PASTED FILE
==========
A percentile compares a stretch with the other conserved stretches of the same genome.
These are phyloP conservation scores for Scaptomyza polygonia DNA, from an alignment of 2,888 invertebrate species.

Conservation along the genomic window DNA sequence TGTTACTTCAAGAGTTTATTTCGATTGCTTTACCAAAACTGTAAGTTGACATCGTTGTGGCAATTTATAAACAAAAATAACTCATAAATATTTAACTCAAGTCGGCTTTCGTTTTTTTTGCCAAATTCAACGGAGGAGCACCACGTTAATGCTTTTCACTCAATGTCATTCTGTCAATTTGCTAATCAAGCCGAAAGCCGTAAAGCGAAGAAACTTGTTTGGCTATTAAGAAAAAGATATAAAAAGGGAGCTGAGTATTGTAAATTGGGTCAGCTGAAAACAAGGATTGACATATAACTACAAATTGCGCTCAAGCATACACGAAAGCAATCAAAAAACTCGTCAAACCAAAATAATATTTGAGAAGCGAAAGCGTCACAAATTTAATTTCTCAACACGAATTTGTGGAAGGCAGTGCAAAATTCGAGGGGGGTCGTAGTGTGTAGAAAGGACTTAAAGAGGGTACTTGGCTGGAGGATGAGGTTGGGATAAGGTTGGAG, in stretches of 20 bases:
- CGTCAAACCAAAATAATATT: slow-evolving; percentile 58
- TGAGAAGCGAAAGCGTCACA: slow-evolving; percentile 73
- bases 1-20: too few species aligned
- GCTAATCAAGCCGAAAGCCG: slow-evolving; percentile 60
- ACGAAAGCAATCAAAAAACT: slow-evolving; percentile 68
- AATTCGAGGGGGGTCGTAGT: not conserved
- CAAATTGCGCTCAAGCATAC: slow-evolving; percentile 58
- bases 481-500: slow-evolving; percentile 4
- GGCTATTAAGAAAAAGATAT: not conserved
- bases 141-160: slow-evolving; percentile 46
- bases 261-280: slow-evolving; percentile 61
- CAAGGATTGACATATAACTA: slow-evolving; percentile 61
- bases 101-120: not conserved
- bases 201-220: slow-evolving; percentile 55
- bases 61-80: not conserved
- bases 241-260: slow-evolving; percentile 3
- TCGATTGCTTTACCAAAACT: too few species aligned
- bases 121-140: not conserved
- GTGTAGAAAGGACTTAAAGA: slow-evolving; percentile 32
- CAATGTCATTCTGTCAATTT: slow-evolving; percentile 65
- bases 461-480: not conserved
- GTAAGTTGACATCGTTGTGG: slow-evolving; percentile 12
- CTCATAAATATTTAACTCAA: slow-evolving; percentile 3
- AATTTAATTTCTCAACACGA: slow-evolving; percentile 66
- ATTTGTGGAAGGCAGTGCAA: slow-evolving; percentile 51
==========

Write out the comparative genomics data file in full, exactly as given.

A percentile compares a stretch with the other conserved stretches of the same genome.
These are phyloP conservation scores for Scaptomyza polygonia DNA, from an alignment of 2,888 invertebrate species.

Conservation along the genomic window DNA sequence TGTTACTTCAAGAGTTTATTTCGATTGCTTTACCAAAACTGTAAGTTGACATCGTTGTGGCAATTTATAAACAAAAATAACTCATAAATATTTAACTCAAGTCGGCTTTCGTTTTTTTTGCCAAATTCAACGGAGGAGCACCACGTTAATGCTTTTCACTCAATGTCATTCTGTCAATTTGCTAATCAAGCCGAAAGCCGTAAAGCGAAGAAACTTGTTTGGCTATTAAGAAAAAGATATAAAAAGGGAGCTGAGTATTGTAAATTGGGTCAGCTGAAAACAAGGATTGACATATAACTACAAATTGCGCTCAAGCATACACGAAAGCAATCAAAAAACTCGTCAAACCAAAATAATATTTGAGAAGCGAAAGCGTCACAAATTTAATTTCTCAACACGAATTTGTGGAAGGCAGTGCAAAATTCGAGGGGGGTCGTAGTGTGTAGAAAGGACTTAAAGAGGGTACTTGGCTGGAGGATGAGGTTGGGATAAGGTTGGAG, in stretches of 20 bases:
- CGTCAAACCAAAATAATATT: slow-evolving; percentile 58
- TGAGAAGCGAAAGCGTCACA: slow-evolving; percentile 73
- bases 1-20: too few species aligned
- GCTAATCAAGCCGAAAGCCG: slow-evolving; percentile 60
- ACGAAAGCAATCAAAAAACT: slow-evolving; percentile 68
- AATTCGAGGGGGGTCGTAGT: not conserved
- CAAATTGCGCTCAAGCATAC: slow-evolving; percentile 58
- bases 481-500: slow-evolving; percentile 4
- GGCTATTAAGAAAAAGATAT: not conserved
- bases 141-160: slow-evolving; percentile 46
- bases 261-280: slow-evolving; percentile 61
- CAAGGATTGACATATAACTA: slow-evolving; percentile 61
- bases 101-120: not conserved
- bases 201-220: slow-evolving; percentile 55
- bases 61-80: not conserved
- bases 241-260: slow-evolving; percentile 3
- TCGATTGCTTTACCAAAACT: too few species aligned
- bases 121-140: not conserved
- GTGTAGAAAGGACTTAAAGA: slow-evolving; percentile 32
- CAATGTCATTCTGTCAATTT: slow-evolving; percentile 65
- bases 461-480: not conserved
- GTAAGTTGACATCGTTGTGG: slow-evolving; percentile 12
- CTCATAAATATTTAACTCAA: slow-evolving; percentile 3
- AATTTAATTTCTCAACACGA: slow-evolving; percentile 66
- ATTTGTGGAAGGCAGTGCAA: slow-evolving; percentile 51